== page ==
‘Inner St. Louis’

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A century ago, the Commission on Comity of the St. Louis Church Federation surveyed “Inner St. Louis,” the area east of Grand.

This portion of the city, the Protestant ministerial group found, accounted for “half the population, three-fifths of the saloons and four-fifths of the crime.”

The “East End” held the city’s “foreign colonies” and “most of the factories and factory workers.”

The survey, the Post-Dispatch reported on Sept. 25, 1917, found conditions that tend to “weaken the family relationship: Bad housing, many divorces, common-law marriages and other marital irregularities, desertion, nonsupport. Of 15,000 births in the district within a year, 750 were out of wedlock.” 

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The Post-Dispatch, in an editorial on Sept. 26, 1917, pointed out the committee had discovered what was already “a well-known fact” ( — the point of Daniel R. Fitzpatrick’s editorial cartoon on Sept. 27). Noting the survey’s finding that just one-third of the city’s churches were located in “Inner St. Louis,” the editorialist said: “It does seem amazing that the representatives of the Master who preached the gospel of the poor and instructed His followers to preach it to all sorts and conditions of men should concentrate their churches in the district where the well-to-do live and neglect the poor and the heavy-laden.”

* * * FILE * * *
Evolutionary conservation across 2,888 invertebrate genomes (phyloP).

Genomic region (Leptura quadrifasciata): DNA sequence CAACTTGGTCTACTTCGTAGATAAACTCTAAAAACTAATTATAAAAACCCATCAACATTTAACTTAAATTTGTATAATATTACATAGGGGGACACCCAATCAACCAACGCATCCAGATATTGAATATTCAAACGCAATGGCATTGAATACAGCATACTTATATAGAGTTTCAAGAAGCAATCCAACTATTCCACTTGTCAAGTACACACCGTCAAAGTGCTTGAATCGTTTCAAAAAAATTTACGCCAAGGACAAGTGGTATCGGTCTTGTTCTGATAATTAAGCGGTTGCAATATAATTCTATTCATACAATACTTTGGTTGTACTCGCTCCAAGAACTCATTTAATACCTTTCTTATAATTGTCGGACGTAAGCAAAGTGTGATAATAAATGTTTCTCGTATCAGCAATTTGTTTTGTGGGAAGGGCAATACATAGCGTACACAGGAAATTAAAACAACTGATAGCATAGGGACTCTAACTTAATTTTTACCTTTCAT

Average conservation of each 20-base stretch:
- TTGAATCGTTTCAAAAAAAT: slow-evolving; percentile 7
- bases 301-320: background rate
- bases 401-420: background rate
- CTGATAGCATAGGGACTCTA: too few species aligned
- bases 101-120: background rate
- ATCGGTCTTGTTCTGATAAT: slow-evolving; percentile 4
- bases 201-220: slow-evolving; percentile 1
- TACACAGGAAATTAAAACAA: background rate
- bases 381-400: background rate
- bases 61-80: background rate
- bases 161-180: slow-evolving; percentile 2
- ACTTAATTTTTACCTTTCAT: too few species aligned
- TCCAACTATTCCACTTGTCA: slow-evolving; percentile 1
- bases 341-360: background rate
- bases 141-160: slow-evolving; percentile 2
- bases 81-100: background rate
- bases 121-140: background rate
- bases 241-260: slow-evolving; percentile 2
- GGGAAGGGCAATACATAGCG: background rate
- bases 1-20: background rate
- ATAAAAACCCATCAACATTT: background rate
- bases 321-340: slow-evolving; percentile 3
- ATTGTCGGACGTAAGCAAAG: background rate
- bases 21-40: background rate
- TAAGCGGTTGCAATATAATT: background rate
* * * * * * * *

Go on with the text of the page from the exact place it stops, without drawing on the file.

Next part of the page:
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But more than “religious teaching and moral training,” the Post-Dispatch said “Inner St. Louis” needed better housing, increased park and playground space and clean streets and alleys. “The foundation of sound morals and the first step to spiritualization are wholesome physical conditions and decent environment. How can we expect industry and thrift and cleanliness, which are cardinal virtues upon which character is built and religion grows, in filthy shacks, insanitary, packed tenements and dirty streets?”